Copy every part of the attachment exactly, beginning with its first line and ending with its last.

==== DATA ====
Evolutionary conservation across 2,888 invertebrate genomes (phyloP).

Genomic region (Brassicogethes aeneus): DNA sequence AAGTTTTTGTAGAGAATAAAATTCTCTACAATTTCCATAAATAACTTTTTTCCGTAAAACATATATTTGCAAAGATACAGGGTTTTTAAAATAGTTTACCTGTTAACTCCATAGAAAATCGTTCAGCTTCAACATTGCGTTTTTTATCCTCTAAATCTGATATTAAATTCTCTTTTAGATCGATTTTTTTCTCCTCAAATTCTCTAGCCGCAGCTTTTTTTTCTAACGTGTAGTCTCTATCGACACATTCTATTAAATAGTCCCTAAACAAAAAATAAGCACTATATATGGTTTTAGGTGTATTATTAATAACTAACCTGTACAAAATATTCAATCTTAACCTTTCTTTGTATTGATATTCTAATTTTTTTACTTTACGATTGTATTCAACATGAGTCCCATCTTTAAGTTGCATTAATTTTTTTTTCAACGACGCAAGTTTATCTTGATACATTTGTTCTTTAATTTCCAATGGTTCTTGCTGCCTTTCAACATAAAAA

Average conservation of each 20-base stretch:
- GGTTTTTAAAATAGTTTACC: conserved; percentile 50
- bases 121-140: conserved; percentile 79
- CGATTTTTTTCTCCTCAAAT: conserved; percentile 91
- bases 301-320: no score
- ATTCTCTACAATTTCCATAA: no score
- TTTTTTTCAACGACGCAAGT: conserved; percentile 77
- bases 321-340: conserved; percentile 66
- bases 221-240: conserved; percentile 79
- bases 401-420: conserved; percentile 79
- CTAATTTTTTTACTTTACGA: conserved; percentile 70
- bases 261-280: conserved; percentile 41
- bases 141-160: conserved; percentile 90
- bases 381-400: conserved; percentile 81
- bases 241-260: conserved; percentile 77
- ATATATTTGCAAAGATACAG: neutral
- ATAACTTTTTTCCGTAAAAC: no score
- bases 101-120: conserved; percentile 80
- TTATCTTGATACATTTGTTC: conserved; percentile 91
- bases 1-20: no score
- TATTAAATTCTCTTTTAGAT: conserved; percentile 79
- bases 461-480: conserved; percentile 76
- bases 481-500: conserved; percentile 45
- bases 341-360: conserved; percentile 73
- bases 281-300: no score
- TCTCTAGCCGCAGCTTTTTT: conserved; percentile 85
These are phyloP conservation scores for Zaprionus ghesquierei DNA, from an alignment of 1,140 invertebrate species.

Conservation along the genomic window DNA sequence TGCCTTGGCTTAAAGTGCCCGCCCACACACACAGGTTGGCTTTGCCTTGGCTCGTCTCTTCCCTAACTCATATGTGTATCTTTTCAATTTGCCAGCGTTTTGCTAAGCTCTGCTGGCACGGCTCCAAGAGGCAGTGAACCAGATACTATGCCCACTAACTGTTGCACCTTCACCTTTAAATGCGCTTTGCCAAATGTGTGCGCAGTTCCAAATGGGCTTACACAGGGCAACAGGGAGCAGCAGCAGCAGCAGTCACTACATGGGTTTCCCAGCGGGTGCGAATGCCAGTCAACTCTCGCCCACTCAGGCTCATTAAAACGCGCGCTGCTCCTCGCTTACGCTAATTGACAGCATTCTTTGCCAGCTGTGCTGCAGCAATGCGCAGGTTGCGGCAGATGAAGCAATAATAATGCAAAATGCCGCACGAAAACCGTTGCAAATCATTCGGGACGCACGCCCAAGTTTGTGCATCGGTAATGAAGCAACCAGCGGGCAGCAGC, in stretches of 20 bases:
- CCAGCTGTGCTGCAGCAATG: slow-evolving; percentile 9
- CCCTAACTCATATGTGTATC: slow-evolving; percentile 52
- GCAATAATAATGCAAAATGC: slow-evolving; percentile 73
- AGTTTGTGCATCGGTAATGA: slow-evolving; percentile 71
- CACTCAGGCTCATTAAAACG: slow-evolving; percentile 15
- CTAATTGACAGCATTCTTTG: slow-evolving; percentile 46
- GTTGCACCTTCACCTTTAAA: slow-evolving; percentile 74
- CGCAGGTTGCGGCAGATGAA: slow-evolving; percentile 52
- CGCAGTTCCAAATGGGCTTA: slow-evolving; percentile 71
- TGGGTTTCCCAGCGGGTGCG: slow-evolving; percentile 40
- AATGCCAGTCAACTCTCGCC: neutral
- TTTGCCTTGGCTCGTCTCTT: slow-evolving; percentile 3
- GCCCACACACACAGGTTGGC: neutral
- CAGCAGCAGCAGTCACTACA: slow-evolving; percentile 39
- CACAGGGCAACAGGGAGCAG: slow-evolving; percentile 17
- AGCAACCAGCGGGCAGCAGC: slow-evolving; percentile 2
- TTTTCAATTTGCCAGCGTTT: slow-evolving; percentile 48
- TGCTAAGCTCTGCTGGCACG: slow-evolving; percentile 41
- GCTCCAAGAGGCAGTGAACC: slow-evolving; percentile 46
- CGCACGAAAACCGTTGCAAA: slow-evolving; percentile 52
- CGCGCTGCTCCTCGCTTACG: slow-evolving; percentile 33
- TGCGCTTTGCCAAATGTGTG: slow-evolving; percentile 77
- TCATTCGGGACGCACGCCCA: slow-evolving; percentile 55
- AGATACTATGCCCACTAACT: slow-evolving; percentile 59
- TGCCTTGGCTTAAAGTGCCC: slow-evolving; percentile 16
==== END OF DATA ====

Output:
Evolutionary conservation across 2,888 invertebrate genomes (phyloP).

Genomic region (Brassicogethes aeneus): DNA sequence AAGTTTTTGTAGAGAATAAAATTCTCTACAATTTCCATAAATAACTTTTTTCCGTAAAACATATATTTGCAAAGATACAGGGTTTTTAAAATAGTTTACCTGTTAACTCCATAGAAAATCGTTCAGCTTCAACATTGCGTTTTTTATCCTCTAAATCTGATATTAAATTCTCTTTTAGATCGATTTTTTTCTCCTCAAATTCTCTAGCCGCAGCTTTTTTTTCTAACGTGTAGTCTCTATCGACACATTCTATTAAATAGTCCCTAAACAAAAAATAAGCACTATATATGGTTTTAGGTGTATTATTAATAACTAACCTGTACAAAATATTCAATCTTAACCTTTCTTTGTATTGATATTCTAATTTTTTTACTTTACGATTGTATTCAACATGAGTCCCATCTTTAAGTTGCATTAATTTTTTTTTCAACGACGCAAGTTTATCTTGATACATTTGTTCTTTAATTTCCAATGGTTCTTGCTGCCTTTCAACATAAAAA

Average conservation of each 20-base stretch:
- GGTTTTTAAAATAGTTTACC: conserved; percentile 50
- bases 121-140: conserved; percentile 79
- CGATTTTTTTCTCCTCAAAT: conserved; percentile 91
- bases 301-320: no score
- ATTCTCTACAATTTCCATAA: no score
- TTTTTTTCAACGACGCAAGT: conserved; percentile 77
- bases 321-340: conserved; percentile 66
- bases 221-240: conserved; percentile 79
- bases 401-420: conserved; percentile 79
- CTAATTTTTTTACTTTACGA: conserved; percentile 70
- bases 261-280: conserved; percentile 41
- bases 141-160: conserved; percentile 90
- bases 381-400: conserved; percentile 81
- bases 241-260: conserved; percentile 77
- ATATATTTGCAAAGATACAG: neutral
- ATAACTTTTTTCCGTAAAAC: no score
- bases 101-120: conserved; percentile 80
- TTATCTTGATACATTTGTTC: conserved; percentile 91
- bases 1-20: no score
- TATTAAATTCTCTTTTAGAT: conserved; percentile 79
- bases 461-480: conserved; percentile 76
- bases 481-500: conserved; percentile 45
- bases 341-360: conserved; percentile 73
- bases 281-300: no score
- TCTCTAGCCGCAGCTTTTTT: conserved; percentile 85
These are phyloP conservation scores for Zaprionus ghesquierei DNA, from an alignment of 1,140 invertebrate species.

Conservation along the genomic window DNA sequence TGCCTTGGCTTAAAGTGCCCGCCCACACACACAGGTTGGCTTTGCCTTGGCTCGTCTCTTCCCTAACTCATATGTGTATCTTTTCAATTTGCCAGCGTTTTGCTAAGCTCTGCTGGCACGGCTCCAAGAGGCAGTGAACCAGATACTATGCCCACTAACTGTTGCACCTTCACCTTTAAATGCGCTTTGCCAAATGTGTGCGCAGTTCCAAATGGGCTTACACAGGGCAACAGGGAGCAGCAGCAGCAGCAGTCACTACATGGGTTTCCCAGCGGGTGCGAATGCCAGTCAACTCTCGCCCACTCAGGCTCATTAAAACGCGCGCTGCTCCTCGCTTACGCTAATTGACAGCATTCTTTGCCAGCTGTGCTGCAGCAATGCGCAGGTTGCGGCAGATGAAGCAATAATAATGCAAAATGCCGCACGAAAACCGTTGCAAATCATTCGGGACGCACGCCCAAGTTTGTGCATCGGTAATGAAGCAACCAGCGGGCAGCAGC, in stretches of 20 bases:
- CCAGCTGTGCTGCAGCAATG: slow-evolving; percentile 9
- CCCTAACTCATATGTGTATC: slow-evolving; percentile 52
- GCAATAATAATGCAAAATGC: slow-evolving; percentile 73
- AGTTTGTGCATCGGTAATGA: slow-evolving; percentile 71
- CACTCAGGCTCATTAAAACG: slow-evolving; percentile 15
- CTAATTGACAGCATTCTTTG: slow-evolving; percentile 46
- GTTGCACCTTCACCTTTAAA: slow-evolving; percentile 74
- CGCAGGTTGCGGCAGATGAA: slow-evolving; percentile 52
- CGCAGTTCCAAATGGGCTTA: slow-evolving; percentile 71
- TGGGTTTCCCAGCGGGTGCG: slow-evolving; percentile 40
- AATGCCAGTCAACTCTCGCC: neutral
- TTTGCCTTGGCTCGTCTCTT: slow-evolving; percentile 3
- GCCCACACACACAGGTTGGC: neutral
- CAGCAGCAGCAGTCACTACA: slow-evolving; percentile 39
- CACAGGGCAACAGGGAGCAG: slow-evolving; percentile 17
- AGCAACCAGCGGGCAGCAGC: slow-evolving; percentile 2
- TTTTCAATTTGCCAGCGTTT: slow-evolving; percentile 48
- TGCTAAGCTCTGCTGGCACG: slow-evolving; percentile 41
- GCTCCAAGAGGCAGTGAACC: slow-evolving; percentile 46
- CGCACGAAAACCGTTGCAAA: slow-evolving; percentile 52
- CGCGCTGCTCCTCGCTTACG: slow-evolving; percentile 33
- TGCGCTTTGCCAAATGTGTG: slow-evolving; percentile 77
- TCATTCGGGACGCACGCCCA: slow-evolving; percentile 55
- AGATACTATGCCCACTAACT: slow-evolving; percentile 59
- TGCCTTGGCTTAAAGTGCCC: slow-evolving; percentile 16